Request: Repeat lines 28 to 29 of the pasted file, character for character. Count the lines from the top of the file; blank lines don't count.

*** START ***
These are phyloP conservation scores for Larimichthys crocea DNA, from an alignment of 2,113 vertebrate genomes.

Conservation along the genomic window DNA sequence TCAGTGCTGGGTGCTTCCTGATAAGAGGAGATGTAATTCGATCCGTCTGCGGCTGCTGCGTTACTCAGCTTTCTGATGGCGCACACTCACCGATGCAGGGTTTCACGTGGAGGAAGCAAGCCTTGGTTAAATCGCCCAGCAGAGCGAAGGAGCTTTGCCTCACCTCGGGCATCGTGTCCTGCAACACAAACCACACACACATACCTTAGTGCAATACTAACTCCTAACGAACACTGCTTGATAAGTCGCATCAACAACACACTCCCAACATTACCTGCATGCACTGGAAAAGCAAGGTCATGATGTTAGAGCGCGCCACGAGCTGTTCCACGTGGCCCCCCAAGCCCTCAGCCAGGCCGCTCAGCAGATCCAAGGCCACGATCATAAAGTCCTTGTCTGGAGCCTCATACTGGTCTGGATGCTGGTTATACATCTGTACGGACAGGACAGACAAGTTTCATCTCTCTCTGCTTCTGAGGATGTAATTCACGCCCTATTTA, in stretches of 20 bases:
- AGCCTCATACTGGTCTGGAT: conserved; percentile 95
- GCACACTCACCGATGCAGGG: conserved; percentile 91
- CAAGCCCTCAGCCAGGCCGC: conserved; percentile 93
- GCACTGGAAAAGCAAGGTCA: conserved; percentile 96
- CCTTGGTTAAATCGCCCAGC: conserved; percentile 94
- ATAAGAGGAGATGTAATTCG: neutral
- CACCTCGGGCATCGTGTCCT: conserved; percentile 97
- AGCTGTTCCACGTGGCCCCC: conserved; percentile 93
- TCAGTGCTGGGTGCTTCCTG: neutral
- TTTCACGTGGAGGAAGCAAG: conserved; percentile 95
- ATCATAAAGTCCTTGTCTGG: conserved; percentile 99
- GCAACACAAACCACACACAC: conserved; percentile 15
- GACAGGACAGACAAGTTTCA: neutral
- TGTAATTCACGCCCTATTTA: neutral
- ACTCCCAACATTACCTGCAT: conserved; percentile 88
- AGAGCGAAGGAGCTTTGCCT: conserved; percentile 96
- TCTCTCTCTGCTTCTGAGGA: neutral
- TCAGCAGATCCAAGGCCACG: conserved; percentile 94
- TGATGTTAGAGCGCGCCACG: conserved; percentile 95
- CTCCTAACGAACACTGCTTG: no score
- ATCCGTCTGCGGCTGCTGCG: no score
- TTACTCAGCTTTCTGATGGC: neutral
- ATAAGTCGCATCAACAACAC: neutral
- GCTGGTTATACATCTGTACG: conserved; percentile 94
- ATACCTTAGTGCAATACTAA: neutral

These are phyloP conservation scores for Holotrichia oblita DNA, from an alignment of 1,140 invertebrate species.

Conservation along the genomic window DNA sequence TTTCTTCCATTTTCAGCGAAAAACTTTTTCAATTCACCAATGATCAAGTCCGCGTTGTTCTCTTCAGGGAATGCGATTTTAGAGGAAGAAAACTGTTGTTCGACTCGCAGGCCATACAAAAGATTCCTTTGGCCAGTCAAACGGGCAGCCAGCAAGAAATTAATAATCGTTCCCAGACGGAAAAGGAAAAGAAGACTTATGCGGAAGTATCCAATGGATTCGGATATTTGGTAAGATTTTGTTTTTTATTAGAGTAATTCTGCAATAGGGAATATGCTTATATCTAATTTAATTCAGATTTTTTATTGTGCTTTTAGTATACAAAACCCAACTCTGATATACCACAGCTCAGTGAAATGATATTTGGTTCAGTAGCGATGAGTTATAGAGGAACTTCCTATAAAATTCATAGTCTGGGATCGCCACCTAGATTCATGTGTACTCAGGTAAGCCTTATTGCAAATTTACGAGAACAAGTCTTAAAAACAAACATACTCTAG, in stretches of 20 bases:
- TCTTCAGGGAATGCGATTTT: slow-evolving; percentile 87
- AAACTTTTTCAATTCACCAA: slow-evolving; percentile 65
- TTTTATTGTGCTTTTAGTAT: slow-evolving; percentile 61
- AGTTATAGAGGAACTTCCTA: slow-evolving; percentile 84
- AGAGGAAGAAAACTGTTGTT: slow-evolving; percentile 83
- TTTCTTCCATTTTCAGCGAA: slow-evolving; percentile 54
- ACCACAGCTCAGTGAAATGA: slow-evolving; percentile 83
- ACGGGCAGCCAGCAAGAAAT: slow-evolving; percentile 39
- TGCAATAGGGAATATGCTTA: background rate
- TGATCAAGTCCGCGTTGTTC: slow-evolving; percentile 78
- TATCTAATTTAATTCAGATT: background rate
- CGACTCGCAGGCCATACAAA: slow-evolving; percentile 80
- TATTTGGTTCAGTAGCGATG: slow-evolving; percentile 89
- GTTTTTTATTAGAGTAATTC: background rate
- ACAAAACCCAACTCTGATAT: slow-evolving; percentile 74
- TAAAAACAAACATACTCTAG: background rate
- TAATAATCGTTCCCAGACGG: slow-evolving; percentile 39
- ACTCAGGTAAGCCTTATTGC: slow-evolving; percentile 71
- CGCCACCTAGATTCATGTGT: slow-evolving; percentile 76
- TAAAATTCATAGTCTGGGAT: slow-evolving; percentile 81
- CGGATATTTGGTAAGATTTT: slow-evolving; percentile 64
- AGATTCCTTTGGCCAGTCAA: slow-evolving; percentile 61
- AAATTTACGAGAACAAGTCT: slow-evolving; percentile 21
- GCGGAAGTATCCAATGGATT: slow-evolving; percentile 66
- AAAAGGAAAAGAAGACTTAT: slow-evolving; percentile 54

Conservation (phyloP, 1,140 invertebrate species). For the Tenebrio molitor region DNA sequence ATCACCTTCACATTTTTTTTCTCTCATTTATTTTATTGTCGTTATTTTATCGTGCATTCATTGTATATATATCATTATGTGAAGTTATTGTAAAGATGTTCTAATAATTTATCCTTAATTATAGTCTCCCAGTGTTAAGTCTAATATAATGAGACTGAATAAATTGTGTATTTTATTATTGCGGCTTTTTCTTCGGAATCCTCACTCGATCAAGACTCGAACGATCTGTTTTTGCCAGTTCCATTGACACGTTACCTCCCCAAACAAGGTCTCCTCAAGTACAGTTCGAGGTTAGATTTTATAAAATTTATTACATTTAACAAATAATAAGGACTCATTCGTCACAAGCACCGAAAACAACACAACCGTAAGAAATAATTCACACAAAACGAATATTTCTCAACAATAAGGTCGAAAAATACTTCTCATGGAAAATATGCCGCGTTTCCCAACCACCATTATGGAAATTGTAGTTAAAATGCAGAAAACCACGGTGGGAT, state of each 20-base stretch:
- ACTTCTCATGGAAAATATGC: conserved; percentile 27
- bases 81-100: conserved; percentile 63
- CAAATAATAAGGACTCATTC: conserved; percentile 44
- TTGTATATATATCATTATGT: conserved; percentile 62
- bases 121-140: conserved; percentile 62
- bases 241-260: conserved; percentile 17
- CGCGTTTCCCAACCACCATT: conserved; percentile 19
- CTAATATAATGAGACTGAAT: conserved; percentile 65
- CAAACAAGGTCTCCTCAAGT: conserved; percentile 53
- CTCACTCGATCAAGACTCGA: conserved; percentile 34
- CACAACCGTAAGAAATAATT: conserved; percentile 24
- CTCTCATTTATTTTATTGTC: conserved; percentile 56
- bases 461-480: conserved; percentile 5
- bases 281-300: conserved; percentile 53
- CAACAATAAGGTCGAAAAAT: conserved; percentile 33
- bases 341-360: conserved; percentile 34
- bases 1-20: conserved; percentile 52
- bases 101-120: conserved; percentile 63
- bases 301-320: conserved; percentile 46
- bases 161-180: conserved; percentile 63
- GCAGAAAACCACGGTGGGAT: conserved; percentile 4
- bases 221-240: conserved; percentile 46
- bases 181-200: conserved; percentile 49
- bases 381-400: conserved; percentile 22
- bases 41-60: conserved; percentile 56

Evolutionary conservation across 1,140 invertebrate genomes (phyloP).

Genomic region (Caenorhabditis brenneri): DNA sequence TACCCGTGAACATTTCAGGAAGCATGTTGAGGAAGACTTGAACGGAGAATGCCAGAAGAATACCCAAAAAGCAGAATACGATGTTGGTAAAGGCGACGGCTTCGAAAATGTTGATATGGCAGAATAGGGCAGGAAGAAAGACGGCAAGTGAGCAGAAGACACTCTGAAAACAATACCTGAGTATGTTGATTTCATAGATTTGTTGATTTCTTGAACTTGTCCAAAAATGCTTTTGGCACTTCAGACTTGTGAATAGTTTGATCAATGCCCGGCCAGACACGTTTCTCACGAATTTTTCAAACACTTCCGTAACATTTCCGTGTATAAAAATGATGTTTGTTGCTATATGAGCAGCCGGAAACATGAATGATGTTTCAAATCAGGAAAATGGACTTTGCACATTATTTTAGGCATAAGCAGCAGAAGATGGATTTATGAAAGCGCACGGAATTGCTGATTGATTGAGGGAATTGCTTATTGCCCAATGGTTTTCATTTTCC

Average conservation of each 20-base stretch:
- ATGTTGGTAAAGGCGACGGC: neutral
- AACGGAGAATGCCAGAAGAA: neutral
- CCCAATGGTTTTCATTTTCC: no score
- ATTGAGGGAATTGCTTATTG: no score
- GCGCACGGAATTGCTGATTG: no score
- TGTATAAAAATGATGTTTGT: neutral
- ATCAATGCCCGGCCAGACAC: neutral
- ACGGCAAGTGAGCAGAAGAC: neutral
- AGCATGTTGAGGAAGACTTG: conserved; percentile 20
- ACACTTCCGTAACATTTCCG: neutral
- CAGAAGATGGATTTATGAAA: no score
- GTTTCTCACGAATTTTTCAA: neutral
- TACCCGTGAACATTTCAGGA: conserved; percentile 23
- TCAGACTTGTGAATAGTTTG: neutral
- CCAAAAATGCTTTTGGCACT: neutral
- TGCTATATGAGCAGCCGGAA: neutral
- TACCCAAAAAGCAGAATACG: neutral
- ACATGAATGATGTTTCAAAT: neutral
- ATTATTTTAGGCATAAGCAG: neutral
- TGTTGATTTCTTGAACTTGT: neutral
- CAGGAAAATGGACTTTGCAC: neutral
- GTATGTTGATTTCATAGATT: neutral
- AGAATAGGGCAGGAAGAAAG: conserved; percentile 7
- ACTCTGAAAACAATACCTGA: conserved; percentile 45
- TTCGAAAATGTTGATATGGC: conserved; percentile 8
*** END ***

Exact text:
These are phyloP conservation scores for Holotrichia oblita DNA, from an alignment of 1,140 invertebrate species.

Conservation along the genomic window DNA sequence TTTCTTCCATTTTCAGCGAAAAACTTTTTCAATTCACCAATGATCAAGTCCGCGTTGTTCTCTTCAGGGAATGCGATTTTAGAGGAAGAAAACTGTTGTTCGACTCGCAGGCCATACAAAAGATTCCTTTGGCCAGTCAAACGGGCAGCCAGCAAGAAATTAATAATCGTTCCCAGACGGAAAAGGAAAAGAAGACTTATGCGGAAGTATCCAATGGATTCGGATATTTGGTAAGATTTTGTTTTTTATTAGAGTAATTCTGCAATAGGGAATATGCTTATATCTAATTTAATTCAGATTTTTTATTGTGCTTTTAGTATACAAAACCCAACTCTGATATACCACAGCTCAGTGAAATGATATTTGGTTCAGTAGCGATGAGTTATAGAGGAACTTCCTATAAAATTCATAGTCTGGGATCGCCACCTAGATTCATGTGTACTCAGGTAAGCCTTATTGCAAATTTACGAGAACAAGTCTTAAAAACAAACATACTCTAG, in stretches of 20 bases: